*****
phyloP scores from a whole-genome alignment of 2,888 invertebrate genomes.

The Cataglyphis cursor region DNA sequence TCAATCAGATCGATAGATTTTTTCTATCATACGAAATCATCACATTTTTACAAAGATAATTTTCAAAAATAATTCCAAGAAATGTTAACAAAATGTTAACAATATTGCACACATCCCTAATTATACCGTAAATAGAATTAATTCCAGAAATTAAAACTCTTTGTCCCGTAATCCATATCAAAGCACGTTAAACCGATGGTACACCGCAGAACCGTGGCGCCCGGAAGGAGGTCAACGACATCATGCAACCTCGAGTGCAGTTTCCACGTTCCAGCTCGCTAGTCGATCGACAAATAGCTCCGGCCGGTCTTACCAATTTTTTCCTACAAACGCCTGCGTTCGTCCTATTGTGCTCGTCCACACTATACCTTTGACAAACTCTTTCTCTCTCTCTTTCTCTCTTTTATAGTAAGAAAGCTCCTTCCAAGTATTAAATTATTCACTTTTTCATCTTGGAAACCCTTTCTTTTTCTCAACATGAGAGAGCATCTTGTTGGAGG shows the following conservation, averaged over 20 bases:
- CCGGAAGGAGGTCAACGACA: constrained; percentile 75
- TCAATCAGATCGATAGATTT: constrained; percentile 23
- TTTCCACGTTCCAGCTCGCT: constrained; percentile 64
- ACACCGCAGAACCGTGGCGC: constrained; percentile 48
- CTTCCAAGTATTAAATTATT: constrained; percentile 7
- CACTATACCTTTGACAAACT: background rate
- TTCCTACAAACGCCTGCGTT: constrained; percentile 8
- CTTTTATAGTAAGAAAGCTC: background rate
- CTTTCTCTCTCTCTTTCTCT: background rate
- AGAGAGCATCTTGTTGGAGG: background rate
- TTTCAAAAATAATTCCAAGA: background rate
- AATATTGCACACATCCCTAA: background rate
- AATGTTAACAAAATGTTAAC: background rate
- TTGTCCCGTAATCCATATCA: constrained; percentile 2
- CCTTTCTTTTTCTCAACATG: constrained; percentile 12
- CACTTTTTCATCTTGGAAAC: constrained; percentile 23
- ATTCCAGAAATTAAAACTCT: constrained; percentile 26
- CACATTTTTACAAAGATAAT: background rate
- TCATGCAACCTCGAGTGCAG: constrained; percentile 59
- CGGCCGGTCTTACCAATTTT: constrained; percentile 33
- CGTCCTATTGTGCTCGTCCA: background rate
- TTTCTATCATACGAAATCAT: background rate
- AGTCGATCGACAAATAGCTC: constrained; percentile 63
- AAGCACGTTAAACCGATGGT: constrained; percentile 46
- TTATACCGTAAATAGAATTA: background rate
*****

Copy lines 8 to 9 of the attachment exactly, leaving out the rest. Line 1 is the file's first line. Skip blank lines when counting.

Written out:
- CACTATACCTTTGACAAACT: background rate
- TTCCTACAAACGCCTGCGTT: constrained; percentile 8